Yesterday, safety-deposit boxes in Tel Aviv and Zurich containing masses of Franz Kafka's papers were opened. Depending on what’s inside them, an Israeli court will rule whether the contents — thought to be thousands of letters, journals, sketches, drawings, and manuscripts of Kafka’s and the writer Max Brod’s — should remain the property of two older women, Eve and Ruth Hoffe, who have suggested they will move the papers to a German archive, or become the property of the state of Israel, which will make them more widely available.
When Kafka died in 1924, he left all of his papers to Brod, and a note that read, "Dearest Max, My last request: Everything I leave behind me [is] to be burned unread." Brod disregarded this note and prepared The Castle, The Trial, and Amerika for publication. Fleeing Prague for Israel in 1939, he took a suitcase of Kafka’s manuscripts with him, ultimately leaving them to his secretary, Esther Hoffe (mother of Eve and Ruth), who left them in piles around her Tel Aviv apartment — full of cats! — for 40 years. When she died two years ago at 101, legal proceedings about ownership of the papers began in earnest, leading to this week’s big safety-deposit box cracking. While scholars are hoping for insight into Kafka's character, if not a draft of his unfinished novel Wedding Preparations in the Country, seeing as this is a Kafka-related legal battle, it would only be fitting if it went on for something like eternity.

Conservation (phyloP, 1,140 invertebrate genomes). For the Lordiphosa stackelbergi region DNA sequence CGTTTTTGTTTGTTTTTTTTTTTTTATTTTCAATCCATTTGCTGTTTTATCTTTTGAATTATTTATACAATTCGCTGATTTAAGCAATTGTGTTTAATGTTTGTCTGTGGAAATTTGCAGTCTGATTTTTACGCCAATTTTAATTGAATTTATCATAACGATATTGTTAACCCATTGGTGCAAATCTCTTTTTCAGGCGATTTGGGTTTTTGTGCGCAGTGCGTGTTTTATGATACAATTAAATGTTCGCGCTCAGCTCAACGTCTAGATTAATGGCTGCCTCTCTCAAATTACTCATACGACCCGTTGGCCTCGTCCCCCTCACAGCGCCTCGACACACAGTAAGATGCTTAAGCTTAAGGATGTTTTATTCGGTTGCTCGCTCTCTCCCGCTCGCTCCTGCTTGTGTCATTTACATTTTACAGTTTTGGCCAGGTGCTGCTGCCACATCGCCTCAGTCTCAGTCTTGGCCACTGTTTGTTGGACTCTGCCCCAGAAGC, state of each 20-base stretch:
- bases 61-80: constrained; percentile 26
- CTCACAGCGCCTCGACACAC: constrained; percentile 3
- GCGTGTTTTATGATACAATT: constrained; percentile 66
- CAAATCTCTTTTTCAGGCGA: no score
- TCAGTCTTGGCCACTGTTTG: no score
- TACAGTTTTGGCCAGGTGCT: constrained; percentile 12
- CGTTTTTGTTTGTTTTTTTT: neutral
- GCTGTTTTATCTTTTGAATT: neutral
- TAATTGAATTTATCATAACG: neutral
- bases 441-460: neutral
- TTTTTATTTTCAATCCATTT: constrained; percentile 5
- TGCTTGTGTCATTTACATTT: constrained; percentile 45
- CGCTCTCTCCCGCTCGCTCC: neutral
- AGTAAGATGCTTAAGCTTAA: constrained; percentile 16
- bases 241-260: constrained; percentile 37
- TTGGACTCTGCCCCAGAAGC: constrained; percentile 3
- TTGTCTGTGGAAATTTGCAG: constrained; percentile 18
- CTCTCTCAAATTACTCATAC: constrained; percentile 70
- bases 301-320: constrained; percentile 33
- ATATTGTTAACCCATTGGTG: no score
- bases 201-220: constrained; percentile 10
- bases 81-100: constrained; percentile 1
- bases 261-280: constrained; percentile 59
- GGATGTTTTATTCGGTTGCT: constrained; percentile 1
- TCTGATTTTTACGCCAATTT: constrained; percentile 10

The bitter legacy of Franz Kafka [Independent UK]